Phosphorus levels in Ballston Lake will likely degrade the water quality unless significant steps are taken soon, according to a report delivered at the Ballston Town Board meeting on Thursday.
A significant uptick in phosphorus was noted in 2010 and the trend has continued, and Ballston Lake Improvement Association board member David Pierce said Thursday that the lake is now “super saturated,” meaning it has more phosphorus than it can handle. Elevated levels of phosphorus can lead to excess amounts of algae, which can harm the natural life in a body of water and in some cases become a paralytic to small children and pets. In high concentrations, phosphorus can be toxic to humans.
Pierce added that the lake is a source of drinking water for nearby residents.
Runoff, septic sites eyed
The suspected culprits of the high levels are runoff and septic systems. Pierce said some of the streams that flow into the lake have levels of phosphorus that are above those accepted by the EPA.
As a result, the area was added to the state Department of Environmental Conservation’s list of areas that require development restrictions. To reduce the phosphorus, developments must follow a total maximum daily load plan.
Saratoga County Stormwater Management Coordinator Blue Neils said the restrictions could restore the lake. The goal of the plan, he said, “is to try to reel back time.”
sewer system for town?
One solution, which would require a major investment, is a sewer system for the town. Town Board member William Goslin said the town’s informal sewer committee is currently looking at putting in a sewer system and phasing in the costs.
He warned that the town should try to be proactive about the problem before a state or federal regulatory body comes in and requires action.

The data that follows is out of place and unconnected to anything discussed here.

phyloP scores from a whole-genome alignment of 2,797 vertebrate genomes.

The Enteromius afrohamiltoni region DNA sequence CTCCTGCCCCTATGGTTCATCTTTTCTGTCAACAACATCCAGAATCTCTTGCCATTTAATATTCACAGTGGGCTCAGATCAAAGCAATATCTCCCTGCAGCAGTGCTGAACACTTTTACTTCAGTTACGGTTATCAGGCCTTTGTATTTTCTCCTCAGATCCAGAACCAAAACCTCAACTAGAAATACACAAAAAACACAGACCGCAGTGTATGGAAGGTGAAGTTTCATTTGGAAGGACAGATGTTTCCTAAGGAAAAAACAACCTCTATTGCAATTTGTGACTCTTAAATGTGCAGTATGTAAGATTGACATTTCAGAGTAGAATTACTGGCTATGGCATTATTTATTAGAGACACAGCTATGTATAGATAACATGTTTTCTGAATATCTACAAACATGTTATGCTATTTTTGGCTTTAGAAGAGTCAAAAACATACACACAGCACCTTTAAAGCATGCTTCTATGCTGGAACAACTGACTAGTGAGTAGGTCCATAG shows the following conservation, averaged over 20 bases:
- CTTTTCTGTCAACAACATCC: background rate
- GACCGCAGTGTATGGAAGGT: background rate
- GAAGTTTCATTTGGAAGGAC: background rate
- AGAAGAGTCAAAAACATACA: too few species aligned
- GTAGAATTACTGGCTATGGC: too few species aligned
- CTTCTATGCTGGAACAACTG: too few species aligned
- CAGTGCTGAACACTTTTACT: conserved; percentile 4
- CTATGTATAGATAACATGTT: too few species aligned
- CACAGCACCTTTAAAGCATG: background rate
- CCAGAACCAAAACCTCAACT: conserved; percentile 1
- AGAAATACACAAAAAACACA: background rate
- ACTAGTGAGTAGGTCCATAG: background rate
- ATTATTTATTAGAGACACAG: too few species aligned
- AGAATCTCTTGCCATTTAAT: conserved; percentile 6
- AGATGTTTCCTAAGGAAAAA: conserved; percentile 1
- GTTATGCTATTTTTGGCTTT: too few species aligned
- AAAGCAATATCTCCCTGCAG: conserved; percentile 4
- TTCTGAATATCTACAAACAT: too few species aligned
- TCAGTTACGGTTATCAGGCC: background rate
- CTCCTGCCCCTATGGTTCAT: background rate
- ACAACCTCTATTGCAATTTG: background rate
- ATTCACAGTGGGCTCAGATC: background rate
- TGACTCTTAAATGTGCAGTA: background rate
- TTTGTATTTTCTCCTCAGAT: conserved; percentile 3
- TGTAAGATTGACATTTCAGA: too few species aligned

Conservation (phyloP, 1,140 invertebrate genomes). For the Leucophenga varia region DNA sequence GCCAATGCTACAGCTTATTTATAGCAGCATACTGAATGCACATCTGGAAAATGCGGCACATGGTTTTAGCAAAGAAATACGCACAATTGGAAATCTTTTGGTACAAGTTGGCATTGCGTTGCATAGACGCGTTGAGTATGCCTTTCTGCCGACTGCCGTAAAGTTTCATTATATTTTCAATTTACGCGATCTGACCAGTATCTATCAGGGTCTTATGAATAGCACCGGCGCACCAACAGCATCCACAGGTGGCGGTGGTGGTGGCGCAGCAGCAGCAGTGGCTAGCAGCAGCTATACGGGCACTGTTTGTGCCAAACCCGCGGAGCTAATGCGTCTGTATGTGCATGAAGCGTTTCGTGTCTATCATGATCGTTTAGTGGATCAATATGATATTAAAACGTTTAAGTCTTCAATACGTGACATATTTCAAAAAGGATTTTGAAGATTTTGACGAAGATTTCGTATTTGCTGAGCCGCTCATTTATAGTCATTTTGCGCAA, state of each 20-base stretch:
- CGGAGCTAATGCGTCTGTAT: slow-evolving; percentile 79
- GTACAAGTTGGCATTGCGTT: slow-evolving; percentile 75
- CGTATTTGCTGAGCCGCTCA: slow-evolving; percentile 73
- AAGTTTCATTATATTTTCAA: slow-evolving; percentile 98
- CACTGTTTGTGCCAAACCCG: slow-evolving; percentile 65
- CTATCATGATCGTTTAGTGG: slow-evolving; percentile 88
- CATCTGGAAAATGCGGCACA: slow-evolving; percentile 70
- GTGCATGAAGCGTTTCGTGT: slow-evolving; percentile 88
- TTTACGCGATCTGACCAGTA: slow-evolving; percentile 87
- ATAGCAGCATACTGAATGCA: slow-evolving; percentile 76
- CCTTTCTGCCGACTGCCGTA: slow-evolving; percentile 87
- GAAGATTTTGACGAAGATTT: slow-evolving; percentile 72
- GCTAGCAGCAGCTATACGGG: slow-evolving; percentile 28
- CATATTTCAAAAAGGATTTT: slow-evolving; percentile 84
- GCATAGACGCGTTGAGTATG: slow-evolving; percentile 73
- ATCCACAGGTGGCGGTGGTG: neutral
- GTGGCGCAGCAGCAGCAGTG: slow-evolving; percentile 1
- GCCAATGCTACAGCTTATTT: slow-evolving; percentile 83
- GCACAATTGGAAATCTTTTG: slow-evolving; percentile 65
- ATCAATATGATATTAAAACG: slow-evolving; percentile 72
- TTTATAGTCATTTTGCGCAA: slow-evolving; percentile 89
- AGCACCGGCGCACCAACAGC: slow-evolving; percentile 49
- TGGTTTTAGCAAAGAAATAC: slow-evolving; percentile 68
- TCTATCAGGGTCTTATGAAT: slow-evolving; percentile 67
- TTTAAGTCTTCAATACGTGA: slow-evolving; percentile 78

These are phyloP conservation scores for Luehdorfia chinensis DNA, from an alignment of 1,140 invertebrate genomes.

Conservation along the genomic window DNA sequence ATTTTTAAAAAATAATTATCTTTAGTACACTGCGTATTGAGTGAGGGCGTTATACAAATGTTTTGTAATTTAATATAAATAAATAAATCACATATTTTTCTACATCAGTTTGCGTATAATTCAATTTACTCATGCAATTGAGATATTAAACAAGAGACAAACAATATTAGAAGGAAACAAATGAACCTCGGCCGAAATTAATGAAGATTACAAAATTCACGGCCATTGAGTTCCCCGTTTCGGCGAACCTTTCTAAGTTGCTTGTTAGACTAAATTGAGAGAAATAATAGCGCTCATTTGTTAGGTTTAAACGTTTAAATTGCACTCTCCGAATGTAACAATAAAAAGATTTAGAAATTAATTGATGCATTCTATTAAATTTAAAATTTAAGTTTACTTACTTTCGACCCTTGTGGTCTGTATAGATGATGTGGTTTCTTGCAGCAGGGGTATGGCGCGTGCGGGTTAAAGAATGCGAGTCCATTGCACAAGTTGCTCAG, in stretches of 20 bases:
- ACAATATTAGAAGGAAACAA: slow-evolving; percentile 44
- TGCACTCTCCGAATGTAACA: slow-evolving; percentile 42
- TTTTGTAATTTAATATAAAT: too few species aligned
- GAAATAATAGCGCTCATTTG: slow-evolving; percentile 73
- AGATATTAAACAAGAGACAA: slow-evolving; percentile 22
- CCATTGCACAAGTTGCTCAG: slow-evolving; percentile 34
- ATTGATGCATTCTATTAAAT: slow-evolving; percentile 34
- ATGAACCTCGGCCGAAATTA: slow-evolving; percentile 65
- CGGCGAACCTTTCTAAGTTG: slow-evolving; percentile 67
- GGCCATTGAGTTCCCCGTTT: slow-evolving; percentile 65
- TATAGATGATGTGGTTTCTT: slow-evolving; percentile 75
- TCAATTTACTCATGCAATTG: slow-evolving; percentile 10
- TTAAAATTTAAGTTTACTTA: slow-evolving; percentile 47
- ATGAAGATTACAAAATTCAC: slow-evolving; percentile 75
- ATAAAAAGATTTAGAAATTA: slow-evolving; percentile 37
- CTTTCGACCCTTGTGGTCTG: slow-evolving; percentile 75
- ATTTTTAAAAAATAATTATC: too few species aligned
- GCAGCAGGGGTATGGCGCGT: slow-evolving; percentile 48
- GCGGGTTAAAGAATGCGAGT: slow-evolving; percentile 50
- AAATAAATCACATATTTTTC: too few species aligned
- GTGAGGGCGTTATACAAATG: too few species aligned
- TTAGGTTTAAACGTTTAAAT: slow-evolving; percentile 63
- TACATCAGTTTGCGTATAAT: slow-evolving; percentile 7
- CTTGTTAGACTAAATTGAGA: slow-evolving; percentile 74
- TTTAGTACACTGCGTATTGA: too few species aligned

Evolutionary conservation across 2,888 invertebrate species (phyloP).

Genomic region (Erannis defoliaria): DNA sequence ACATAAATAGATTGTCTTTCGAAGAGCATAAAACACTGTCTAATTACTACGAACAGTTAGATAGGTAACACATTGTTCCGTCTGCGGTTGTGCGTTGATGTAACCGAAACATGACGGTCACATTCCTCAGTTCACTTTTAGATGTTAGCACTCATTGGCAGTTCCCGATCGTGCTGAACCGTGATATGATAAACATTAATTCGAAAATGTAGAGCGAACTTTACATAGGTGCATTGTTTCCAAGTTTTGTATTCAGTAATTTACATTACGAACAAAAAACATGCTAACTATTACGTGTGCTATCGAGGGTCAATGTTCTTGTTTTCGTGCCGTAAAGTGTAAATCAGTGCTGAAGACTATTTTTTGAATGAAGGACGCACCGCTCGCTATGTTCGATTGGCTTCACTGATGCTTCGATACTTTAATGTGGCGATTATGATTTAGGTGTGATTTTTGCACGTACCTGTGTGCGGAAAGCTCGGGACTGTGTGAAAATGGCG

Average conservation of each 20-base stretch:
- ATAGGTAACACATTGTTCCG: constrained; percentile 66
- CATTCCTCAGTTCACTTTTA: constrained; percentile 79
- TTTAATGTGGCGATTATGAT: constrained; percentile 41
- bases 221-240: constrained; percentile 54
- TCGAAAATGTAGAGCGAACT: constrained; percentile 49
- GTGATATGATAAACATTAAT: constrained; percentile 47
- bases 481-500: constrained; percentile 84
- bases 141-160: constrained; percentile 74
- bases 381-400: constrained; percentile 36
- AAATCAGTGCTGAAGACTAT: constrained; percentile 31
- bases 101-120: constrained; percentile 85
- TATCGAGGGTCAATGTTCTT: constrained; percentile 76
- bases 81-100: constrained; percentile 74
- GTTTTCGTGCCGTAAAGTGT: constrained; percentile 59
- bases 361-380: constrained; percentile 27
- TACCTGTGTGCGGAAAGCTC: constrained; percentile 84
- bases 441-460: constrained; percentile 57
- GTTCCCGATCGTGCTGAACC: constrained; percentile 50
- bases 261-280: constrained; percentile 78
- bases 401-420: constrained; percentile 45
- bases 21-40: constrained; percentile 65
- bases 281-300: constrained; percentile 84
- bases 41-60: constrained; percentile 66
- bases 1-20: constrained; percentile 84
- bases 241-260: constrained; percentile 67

“This is going to be one of the major issues our town is going to have to deal with in the immediate future,” Goslin said.
Town Supervisor Patti Southworth said the town has always known that its lack of sewers had a negative impact on the lake, but the development of a sewer system had never been deemed cost-effective by town residents. She noted that more than three decades ago the town had a chance to develop a mostly subsidized system and passed on the opportunity. A 2005 estimate for a sewer system started at $41 million, she added.
Neils said a sewer system needs to be something the town considers, especially near the lake. He noted that the community around Saratoga Lake created its own sewer system in the 1970s when similar conditions presented themselves — and that solved the problem.
Southworth said further review of the report presented to the town was warranted, as there were still unanswered questions in her mind. One issue she raised was whether residents were still using fertilizers on their land that would help raise phosphorus levels.
Phosphorus can be found in some fertilizers, manure and human waste. Almost all household products no longer contain phosphorus.
Even if the town and property owners begin to deal with the problem, Ballston Lake Improvement Association board member Scott Miller said the problem will still exist for years to come.
Neils said that a major facet of curbing phosphorus growth in the lake is public awareness, which should be led by the town. Part of the town’s campaign should revolve around proper use of septic systems, as many residents in the town don’t use them properly.
“It is all fixable issues,” Neils said. “But they’ve got to make good investments.”